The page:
My work is an exploration of aspects of painting where the photograph and multimedia cannot follow – a rich textured paint surface, sculpted forms and intense glazed colours.

I enjoy that tension between paint surface and the painted form, between image and expression, and want to explore that uneasy equilibrium.  I also embrace some concepts from the 1930’s and 1960’s when shaped canvases were more prevalent as the idea that painting is thin sculpture, and need not be in the same rectangular format as a window or television screen.

One of the most interesting things about paintings is the assumption that they are flat and provide a mirror on the world in some way, when even the thinnest paint surface is not flat and has a profile in 3 dimensions.  The shaped canvas works are a reflection of this concept as the opportunity to explore textured forms is taken up further.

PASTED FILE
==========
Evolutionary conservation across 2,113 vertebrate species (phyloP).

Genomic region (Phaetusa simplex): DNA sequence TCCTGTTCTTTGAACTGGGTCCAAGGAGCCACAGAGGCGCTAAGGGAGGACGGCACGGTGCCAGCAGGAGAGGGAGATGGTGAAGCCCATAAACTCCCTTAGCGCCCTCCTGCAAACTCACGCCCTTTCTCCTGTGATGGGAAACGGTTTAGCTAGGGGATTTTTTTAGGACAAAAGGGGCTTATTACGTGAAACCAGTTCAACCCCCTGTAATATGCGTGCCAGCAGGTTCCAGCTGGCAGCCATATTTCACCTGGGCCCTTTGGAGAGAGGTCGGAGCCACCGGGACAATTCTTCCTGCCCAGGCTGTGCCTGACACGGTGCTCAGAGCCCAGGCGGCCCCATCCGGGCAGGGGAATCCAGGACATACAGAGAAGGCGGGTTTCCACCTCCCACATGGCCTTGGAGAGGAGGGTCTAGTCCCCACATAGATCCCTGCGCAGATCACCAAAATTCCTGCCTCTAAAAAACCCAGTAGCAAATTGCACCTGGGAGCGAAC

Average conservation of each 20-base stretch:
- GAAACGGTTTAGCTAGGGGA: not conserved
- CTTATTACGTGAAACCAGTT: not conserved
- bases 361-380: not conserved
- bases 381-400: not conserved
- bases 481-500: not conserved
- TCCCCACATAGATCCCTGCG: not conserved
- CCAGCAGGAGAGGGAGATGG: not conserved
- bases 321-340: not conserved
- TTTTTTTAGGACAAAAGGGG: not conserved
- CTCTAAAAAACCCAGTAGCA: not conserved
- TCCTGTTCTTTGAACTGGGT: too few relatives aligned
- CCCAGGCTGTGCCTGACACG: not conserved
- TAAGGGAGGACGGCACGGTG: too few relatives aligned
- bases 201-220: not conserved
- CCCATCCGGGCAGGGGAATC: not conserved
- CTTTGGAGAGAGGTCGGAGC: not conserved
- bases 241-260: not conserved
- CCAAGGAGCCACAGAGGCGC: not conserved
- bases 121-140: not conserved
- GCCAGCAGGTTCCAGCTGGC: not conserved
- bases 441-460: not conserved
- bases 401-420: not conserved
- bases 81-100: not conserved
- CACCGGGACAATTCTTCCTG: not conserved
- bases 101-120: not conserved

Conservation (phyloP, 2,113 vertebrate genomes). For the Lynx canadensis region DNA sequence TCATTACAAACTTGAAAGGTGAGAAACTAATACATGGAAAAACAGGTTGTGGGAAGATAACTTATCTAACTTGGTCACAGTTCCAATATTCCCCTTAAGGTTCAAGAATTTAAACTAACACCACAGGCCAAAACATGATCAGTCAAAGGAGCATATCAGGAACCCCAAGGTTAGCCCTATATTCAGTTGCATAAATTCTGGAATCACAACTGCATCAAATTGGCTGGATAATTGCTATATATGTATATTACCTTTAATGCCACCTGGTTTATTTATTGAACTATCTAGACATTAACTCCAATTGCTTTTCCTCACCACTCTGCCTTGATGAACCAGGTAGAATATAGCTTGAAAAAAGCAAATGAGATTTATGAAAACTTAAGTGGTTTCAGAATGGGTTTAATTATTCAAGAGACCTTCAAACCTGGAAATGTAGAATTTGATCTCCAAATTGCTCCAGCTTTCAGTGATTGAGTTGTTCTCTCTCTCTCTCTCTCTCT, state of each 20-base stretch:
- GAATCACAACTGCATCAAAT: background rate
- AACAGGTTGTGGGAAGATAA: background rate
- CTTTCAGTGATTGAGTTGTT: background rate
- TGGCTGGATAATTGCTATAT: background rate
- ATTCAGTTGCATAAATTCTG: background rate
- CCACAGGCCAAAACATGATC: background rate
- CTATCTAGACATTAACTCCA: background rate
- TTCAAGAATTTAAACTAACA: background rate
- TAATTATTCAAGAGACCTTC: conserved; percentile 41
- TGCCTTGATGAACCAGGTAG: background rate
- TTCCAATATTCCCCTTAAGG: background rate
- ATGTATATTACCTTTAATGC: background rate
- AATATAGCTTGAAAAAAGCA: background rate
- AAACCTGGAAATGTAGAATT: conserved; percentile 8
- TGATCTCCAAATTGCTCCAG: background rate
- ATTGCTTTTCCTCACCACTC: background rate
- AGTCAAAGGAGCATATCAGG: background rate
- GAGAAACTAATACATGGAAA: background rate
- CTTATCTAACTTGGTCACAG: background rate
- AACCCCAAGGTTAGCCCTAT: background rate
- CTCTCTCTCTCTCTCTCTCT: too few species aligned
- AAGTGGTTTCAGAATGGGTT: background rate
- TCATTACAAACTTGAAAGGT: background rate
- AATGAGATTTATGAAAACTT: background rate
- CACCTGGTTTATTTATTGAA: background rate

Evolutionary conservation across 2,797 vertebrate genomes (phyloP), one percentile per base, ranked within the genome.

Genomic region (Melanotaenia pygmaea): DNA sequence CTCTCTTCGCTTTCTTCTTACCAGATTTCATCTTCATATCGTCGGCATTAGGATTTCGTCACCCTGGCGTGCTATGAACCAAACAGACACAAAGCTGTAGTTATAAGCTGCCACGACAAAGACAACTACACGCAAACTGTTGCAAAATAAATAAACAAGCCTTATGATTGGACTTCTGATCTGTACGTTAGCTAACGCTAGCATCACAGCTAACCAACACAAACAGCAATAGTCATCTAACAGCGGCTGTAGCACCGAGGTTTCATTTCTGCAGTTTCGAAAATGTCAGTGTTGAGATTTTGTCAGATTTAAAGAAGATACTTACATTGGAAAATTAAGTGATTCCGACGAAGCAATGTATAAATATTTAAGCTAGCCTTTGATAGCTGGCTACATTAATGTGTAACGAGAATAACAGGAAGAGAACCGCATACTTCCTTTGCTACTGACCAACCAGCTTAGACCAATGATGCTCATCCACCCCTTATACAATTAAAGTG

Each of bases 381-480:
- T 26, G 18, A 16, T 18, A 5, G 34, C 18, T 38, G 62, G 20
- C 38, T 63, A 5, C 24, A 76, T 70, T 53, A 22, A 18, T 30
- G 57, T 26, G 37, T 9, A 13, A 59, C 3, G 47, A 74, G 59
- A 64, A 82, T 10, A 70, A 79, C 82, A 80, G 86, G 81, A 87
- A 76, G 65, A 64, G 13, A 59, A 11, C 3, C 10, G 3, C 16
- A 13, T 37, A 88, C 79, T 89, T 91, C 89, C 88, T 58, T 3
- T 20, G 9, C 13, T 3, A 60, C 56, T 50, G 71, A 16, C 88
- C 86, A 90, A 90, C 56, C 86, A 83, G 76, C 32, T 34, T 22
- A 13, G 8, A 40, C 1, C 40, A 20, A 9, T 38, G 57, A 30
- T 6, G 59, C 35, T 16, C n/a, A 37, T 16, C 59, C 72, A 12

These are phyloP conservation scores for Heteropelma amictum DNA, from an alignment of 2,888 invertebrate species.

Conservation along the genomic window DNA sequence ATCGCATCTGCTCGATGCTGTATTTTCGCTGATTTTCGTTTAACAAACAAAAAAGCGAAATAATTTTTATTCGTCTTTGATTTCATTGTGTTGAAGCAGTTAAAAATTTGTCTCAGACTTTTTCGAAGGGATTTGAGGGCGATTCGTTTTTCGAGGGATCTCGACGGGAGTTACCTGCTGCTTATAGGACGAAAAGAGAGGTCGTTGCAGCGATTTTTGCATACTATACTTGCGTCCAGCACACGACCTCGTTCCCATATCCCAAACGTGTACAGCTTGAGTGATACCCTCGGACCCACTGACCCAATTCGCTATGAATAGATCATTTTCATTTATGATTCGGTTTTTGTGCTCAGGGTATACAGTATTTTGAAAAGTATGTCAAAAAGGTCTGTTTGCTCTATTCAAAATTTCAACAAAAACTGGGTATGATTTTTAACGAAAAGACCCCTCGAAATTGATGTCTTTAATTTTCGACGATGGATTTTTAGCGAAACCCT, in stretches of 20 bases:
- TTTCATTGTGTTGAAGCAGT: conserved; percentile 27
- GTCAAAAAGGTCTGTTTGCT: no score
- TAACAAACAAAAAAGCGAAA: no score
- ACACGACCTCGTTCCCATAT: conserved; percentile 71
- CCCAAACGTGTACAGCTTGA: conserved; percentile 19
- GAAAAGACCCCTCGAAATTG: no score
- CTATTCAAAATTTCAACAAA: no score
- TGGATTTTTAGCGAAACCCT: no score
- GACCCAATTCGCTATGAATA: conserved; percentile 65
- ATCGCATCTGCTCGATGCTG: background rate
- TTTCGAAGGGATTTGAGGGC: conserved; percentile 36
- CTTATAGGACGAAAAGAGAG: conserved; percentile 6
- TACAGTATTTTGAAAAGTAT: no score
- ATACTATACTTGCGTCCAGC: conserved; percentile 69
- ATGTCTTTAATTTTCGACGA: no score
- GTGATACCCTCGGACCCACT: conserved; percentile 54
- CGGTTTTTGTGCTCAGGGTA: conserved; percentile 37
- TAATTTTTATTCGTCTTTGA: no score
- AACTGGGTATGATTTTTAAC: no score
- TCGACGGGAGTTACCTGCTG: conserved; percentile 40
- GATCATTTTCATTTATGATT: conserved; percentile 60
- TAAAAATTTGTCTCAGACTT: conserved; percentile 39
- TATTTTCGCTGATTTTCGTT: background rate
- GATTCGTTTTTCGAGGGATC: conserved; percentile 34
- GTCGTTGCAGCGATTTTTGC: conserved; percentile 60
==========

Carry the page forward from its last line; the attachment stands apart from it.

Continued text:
Some paintings are based on reinterpretations – like the bijinga of Utamaro where the shaped form of the canvas and scale contrast the tight form and flat shaped required by the registered printing block. The use of the ukiyo e image is an interest that develops from a gap in western art teaching for the tenets of Japanese art and modes of expressions. This despite the adoption of modes from these images from the 1850’s on in Van Gogh, some impressionists and then the Nabis.

My works is almost always begun through drawings, pencil watercolour or pen and ink and wash.  I then develop paintings from these drawings in the studio rather than painting from life or in plein air.  The time and deliberate care taken allows reflection, contemplation and abstraction to occur.  This is a traditional methodology which has also served modernists well. This practice holds as a tenet that art communicates knowledge and ideas rather than replicating images in the pursuit of the illusion of reality in art.

My works are often of recognisable subjects, include portraits and often are of musicians.  I like drawing and painting them as subjects as they are usually so at home with and intent on the instrument and music that the instrument becomes an extension of their bodies, almost an additional limb.